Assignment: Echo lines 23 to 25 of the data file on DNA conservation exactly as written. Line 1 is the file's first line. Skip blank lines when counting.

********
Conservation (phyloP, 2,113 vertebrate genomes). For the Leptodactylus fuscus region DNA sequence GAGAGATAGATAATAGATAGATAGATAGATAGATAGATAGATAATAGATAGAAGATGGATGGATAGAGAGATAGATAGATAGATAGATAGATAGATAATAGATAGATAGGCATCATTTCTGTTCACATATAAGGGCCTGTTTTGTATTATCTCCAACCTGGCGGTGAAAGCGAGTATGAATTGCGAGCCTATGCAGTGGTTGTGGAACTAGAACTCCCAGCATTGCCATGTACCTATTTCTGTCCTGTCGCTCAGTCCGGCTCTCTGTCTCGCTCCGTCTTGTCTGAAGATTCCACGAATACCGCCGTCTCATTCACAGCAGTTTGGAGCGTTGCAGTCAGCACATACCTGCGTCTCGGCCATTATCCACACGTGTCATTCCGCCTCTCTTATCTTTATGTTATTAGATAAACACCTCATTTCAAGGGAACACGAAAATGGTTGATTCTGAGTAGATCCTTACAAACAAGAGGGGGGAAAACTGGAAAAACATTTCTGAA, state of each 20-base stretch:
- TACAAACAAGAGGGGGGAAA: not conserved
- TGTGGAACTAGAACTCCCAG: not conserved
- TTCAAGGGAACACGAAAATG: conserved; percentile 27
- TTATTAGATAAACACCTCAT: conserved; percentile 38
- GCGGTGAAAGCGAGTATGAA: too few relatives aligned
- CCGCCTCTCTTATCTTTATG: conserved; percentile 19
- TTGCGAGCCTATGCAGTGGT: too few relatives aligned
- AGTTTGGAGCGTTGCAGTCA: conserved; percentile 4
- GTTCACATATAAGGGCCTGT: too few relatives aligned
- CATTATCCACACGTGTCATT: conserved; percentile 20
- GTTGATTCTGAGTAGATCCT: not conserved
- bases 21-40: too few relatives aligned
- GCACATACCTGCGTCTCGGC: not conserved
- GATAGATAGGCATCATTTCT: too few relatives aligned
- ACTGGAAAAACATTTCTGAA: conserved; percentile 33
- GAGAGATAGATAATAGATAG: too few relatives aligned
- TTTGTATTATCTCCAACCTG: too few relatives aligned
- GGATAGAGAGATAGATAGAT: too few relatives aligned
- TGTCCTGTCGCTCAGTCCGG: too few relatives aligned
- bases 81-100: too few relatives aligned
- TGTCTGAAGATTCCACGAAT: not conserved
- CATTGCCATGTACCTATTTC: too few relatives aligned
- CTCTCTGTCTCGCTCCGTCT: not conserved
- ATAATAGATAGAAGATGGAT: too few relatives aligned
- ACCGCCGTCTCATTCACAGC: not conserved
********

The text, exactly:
- CATTGCCATGTACCTATTTC: too few relatives aligned
- CTCTCTGTCTCGCTCCGTCT: not conserved
- ATAATAGATAGAAGATGGAT: too few relatives aligned